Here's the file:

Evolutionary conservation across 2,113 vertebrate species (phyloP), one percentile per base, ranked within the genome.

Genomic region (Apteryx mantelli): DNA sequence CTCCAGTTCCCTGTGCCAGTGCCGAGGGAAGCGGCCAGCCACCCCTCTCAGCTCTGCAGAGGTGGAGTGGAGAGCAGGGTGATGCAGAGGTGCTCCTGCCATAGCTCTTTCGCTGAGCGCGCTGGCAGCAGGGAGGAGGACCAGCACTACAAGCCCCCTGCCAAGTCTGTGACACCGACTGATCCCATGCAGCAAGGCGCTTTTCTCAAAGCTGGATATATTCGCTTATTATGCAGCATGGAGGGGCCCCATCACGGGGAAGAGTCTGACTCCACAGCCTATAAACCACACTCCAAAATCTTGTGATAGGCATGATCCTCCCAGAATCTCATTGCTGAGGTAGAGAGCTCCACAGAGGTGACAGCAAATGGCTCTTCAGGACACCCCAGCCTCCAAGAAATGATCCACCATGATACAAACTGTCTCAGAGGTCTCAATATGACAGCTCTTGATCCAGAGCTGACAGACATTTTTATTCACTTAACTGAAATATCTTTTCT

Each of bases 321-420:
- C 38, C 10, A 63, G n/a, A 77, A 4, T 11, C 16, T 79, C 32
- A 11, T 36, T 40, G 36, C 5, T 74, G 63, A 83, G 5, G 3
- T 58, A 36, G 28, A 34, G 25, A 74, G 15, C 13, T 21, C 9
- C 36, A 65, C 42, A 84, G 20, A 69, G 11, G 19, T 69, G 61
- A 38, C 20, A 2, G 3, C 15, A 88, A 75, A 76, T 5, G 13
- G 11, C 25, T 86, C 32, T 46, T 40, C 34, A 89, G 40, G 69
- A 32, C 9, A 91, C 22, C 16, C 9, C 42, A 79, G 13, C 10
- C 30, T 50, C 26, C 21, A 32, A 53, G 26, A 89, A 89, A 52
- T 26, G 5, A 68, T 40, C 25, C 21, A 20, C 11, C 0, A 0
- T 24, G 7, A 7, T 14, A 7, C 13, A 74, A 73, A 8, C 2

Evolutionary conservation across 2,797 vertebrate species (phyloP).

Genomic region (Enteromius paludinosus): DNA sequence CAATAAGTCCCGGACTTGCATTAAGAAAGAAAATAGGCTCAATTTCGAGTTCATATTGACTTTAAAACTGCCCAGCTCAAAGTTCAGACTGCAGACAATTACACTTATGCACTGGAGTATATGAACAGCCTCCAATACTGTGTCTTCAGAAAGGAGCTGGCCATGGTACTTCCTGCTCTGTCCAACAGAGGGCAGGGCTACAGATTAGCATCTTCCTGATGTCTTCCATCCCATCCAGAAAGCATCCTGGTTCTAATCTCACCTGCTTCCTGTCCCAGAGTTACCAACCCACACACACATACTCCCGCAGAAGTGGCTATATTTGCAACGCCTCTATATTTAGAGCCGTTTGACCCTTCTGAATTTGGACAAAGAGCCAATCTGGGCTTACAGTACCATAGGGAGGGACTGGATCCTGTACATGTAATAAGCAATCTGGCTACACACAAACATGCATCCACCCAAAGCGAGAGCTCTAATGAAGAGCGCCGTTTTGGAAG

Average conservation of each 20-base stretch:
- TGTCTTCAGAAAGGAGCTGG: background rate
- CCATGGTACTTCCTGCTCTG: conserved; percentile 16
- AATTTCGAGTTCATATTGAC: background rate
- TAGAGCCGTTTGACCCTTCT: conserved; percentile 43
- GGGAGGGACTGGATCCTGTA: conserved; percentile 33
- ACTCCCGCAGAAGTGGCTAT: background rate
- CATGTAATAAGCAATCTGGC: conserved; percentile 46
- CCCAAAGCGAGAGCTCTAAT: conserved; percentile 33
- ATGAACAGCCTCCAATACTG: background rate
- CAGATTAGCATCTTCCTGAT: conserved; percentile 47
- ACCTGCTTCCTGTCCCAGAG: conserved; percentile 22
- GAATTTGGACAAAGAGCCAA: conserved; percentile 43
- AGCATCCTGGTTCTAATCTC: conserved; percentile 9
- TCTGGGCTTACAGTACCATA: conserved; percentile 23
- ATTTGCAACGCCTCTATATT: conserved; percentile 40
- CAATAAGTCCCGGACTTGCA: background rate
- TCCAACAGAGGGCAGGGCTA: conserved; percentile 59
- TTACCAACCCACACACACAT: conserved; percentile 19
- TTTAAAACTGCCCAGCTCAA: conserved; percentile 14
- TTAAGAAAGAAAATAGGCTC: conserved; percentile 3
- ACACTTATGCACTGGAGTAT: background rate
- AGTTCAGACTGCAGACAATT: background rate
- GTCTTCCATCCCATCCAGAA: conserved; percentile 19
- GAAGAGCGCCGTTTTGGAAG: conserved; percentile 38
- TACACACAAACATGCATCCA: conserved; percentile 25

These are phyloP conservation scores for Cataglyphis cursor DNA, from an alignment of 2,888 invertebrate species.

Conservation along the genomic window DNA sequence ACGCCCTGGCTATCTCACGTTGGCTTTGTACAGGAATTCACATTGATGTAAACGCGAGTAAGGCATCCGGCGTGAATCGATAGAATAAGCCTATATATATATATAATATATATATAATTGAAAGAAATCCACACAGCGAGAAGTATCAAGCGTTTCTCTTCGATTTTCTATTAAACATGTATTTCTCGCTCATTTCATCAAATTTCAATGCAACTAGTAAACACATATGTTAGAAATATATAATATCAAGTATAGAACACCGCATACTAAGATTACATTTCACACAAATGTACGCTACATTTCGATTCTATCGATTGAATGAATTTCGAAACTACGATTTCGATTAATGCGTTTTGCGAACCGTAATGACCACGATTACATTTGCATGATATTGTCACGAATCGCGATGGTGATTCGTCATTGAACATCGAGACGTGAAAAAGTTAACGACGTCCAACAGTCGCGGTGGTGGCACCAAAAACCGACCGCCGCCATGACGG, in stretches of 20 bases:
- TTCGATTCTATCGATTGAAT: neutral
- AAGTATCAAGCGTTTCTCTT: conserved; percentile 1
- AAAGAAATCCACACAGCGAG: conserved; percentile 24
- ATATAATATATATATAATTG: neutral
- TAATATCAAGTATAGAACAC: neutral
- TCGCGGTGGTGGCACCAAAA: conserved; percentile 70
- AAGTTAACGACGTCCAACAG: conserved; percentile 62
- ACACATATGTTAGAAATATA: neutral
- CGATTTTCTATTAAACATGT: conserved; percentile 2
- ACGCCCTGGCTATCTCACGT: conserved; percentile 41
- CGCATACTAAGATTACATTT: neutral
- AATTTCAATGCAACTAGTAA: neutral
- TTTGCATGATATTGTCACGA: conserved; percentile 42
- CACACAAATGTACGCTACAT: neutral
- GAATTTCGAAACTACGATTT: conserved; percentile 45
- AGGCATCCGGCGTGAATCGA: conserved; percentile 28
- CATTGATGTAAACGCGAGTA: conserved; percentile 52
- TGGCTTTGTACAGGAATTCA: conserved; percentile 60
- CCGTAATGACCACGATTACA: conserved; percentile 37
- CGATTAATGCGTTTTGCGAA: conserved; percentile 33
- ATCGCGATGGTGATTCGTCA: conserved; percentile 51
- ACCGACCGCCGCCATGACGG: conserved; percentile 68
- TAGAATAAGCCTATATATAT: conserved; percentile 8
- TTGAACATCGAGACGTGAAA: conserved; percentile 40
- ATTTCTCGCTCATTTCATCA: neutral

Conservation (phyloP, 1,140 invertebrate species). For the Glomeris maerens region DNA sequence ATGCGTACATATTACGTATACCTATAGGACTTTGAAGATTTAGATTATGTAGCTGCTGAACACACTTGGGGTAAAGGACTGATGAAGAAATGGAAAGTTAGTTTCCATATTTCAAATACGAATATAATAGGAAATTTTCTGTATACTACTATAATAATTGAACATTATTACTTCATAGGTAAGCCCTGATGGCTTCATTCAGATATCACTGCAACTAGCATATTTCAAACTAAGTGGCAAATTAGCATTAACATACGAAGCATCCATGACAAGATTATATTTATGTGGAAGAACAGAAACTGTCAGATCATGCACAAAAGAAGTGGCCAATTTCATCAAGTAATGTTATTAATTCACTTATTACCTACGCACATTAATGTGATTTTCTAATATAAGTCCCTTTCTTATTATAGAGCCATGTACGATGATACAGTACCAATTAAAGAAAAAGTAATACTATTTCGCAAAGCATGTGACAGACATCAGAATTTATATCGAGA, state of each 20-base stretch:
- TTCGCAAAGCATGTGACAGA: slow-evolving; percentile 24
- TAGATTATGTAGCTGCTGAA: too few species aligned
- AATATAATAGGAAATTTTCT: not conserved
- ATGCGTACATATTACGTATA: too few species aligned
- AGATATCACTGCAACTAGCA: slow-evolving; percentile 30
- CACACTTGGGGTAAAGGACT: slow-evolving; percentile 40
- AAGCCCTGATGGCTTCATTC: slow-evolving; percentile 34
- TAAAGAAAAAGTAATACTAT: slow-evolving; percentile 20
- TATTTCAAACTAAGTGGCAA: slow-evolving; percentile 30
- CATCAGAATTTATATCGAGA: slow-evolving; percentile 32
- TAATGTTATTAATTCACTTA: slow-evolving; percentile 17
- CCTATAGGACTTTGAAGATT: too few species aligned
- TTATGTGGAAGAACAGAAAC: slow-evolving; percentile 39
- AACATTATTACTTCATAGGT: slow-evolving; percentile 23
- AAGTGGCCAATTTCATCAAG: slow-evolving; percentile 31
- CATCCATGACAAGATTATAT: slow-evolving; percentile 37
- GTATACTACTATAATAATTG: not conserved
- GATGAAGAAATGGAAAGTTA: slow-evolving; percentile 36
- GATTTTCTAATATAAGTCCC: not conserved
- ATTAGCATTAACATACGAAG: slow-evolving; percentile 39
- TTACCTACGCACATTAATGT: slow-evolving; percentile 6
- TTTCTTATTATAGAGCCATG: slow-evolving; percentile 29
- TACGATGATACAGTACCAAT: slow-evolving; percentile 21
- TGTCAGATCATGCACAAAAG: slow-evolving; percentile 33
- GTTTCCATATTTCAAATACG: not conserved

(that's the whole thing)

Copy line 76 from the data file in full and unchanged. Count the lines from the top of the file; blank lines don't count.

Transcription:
- AAGCCCTGATGGCTTCATTC: slow-evolving; percentile 34